Wednesday, February 18, 2015

Life Expectancy in Polluted Shanghai

Scott Sumner posts some interesting numbers and then asks the BIG question:
The pollution is quite bad in Shanghai, but I wonder about those health costs.  Are they truly “immense?”  Here’s a list of life expectancy of some countries.  Japan leads the world, and Iceland leads Europe.  Of course Iceland has virtually no air pollution.  I also included some other East Asian countries:

Japan   84.6

Singapore  84.0

Hong Kong  83.8

Iceland   83.3

Shanghai  82.3

Beijing  81.3

Korea   81.0

Taiwan  80.6

US  79.8

Denmark   79.5

If the health cost of air pollution is immense, why is Singapore’s life expectancy only 0.2 years above highly polluted Hong Kong?  Also keep in mind that the Chinese smoke at a very high rate, which could easily take a year off their life expectancy, even with no air pollution.


  1. The issue to look at is what quality of life and chronic diseases people have after 65. I work in healthcare technology and two populations can have similar life spans but vastly different qualities of life (ie dementia, copd, ) due to lifestyle diet environmental factors. Air pollution is pissing in the swimming pool everyone swims in. Also clean water is an issue in China which is another reason amongst many the elites want to move here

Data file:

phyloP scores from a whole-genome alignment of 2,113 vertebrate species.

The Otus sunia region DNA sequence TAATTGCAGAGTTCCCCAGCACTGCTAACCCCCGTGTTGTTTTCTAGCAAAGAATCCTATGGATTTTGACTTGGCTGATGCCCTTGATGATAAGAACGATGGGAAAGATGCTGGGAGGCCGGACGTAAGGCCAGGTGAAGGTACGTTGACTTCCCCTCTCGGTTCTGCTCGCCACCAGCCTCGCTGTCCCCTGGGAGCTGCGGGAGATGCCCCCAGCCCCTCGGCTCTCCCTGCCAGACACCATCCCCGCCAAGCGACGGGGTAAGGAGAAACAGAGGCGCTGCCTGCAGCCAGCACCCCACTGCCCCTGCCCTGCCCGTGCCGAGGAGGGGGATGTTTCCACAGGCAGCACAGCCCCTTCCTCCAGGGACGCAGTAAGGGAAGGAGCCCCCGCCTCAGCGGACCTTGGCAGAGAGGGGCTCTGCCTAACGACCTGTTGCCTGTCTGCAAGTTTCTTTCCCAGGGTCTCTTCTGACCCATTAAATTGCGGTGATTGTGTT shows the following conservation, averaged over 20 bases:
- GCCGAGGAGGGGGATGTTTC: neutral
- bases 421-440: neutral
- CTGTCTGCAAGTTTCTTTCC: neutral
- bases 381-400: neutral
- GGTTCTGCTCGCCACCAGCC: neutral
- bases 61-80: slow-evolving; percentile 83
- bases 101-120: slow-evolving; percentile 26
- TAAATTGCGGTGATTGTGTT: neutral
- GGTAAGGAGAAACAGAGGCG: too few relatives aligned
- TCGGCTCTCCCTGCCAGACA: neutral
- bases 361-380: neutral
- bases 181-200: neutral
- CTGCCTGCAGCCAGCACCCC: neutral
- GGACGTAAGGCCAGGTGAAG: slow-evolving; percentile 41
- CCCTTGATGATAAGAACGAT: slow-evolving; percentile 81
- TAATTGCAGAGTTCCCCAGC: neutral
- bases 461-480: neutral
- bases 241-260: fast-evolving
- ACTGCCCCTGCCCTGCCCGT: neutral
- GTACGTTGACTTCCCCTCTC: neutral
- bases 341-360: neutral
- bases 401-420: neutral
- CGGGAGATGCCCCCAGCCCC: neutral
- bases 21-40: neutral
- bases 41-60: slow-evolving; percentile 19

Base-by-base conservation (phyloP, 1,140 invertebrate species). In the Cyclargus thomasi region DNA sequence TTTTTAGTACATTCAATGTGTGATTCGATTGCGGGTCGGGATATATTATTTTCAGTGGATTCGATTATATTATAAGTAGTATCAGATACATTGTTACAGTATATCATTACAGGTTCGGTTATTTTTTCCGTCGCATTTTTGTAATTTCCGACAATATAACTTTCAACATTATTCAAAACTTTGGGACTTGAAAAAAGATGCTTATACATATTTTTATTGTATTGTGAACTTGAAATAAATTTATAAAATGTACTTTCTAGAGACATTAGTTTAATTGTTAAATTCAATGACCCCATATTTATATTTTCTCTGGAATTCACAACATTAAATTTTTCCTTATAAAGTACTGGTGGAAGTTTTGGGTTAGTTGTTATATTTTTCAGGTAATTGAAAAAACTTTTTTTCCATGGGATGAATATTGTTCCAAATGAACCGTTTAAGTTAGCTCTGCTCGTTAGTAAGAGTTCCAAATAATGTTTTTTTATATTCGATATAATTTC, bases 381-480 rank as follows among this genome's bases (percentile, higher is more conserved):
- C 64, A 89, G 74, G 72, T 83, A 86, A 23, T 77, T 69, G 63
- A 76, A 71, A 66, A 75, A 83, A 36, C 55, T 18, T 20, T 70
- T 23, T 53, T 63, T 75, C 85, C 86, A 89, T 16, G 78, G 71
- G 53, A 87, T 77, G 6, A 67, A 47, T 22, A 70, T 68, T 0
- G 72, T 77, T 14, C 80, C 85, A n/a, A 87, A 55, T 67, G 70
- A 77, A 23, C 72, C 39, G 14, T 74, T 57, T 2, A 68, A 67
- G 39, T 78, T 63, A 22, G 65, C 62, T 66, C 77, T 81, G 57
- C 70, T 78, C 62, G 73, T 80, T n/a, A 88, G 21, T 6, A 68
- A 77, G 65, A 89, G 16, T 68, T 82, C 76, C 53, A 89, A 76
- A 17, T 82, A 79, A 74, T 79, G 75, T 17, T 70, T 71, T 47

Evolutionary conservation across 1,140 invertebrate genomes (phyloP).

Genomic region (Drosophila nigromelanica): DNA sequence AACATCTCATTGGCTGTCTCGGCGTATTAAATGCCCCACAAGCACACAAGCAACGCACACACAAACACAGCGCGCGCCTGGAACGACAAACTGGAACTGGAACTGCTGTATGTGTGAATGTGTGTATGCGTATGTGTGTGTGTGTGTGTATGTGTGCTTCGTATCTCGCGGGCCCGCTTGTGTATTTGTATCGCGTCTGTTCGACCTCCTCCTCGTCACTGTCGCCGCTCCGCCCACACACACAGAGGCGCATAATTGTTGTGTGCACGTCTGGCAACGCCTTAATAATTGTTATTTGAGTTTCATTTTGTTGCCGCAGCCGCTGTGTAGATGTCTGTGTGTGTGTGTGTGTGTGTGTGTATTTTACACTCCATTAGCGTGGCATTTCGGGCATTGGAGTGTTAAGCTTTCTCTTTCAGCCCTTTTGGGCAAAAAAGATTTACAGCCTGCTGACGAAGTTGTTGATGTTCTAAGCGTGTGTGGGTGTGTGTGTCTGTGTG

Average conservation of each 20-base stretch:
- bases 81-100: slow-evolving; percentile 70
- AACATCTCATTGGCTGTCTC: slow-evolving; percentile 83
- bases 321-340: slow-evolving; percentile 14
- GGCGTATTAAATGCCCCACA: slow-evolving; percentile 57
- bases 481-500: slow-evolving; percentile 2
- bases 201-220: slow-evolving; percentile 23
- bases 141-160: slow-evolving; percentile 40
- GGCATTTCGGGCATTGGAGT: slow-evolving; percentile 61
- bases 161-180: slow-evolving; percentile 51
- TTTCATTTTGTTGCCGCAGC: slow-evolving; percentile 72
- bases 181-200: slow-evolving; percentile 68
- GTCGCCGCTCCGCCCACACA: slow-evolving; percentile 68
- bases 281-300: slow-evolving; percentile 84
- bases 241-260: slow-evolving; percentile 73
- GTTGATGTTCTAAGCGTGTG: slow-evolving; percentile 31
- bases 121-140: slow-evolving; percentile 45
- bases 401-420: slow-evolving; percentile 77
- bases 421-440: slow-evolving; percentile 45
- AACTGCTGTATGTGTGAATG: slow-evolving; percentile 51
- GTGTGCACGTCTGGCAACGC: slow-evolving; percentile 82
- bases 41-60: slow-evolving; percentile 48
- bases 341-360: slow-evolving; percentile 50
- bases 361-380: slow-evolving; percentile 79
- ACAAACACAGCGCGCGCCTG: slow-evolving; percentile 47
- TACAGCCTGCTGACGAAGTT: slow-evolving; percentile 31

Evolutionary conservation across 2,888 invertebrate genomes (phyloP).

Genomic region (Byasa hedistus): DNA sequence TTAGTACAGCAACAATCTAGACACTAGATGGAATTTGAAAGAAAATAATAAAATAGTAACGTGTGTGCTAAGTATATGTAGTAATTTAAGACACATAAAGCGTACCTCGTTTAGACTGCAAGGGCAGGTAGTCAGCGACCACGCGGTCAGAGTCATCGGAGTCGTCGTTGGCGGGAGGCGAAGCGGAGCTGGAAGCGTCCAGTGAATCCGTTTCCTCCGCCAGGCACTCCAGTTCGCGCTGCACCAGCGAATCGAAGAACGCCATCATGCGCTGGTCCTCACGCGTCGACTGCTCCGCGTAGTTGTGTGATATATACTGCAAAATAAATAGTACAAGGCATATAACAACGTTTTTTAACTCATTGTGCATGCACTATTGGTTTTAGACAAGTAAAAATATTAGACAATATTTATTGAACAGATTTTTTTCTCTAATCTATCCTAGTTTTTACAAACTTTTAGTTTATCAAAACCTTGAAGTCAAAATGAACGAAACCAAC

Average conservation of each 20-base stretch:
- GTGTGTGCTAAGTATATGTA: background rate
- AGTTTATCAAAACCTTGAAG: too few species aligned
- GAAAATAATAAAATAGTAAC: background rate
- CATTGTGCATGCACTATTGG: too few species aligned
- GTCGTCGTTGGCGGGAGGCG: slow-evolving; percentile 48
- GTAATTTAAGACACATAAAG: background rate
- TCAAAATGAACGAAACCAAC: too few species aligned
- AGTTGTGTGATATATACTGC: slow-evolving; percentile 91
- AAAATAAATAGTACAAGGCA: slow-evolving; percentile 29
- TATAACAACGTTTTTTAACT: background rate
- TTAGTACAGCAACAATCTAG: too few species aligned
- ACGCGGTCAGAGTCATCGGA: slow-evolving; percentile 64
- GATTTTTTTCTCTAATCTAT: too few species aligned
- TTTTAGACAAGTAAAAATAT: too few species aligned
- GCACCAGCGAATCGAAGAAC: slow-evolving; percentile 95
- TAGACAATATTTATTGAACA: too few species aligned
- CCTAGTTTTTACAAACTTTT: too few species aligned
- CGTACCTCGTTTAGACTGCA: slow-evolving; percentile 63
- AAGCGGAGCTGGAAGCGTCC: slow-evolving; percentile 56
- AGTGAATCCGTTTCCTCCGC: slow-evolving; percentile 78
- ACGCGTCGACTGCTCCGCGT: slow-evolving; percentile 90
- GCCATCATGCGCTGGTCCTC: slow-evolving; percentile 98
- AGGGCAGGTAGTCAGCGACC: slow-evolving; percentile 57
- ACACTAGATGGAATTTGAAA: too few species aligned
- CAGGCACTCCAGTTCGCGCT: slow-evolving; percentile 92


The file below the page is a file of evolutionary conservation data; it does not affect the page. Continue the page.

2. Your data does not account for the fact that certain cities have had a recent but rapid increase in pollution. Populations exposed to high levels of pollution only after age 60 are going to have a longer lifespan than populations exposed to pollution beginning at a very young age. This is why actuaries are starting to back-down on population longevity predictions for certain Asian cities.

  3. My experience while spending time in both the PROC and Hong Kong, is, there;s a high percentage of men who smoke on the mainland. But the number of men who smoke in Hong Kong is minimal. I could be wrong. Most of my observations were in public places. In China, it is very customary for men to smoke in restaurants and other public places. Not so in Hong Kong.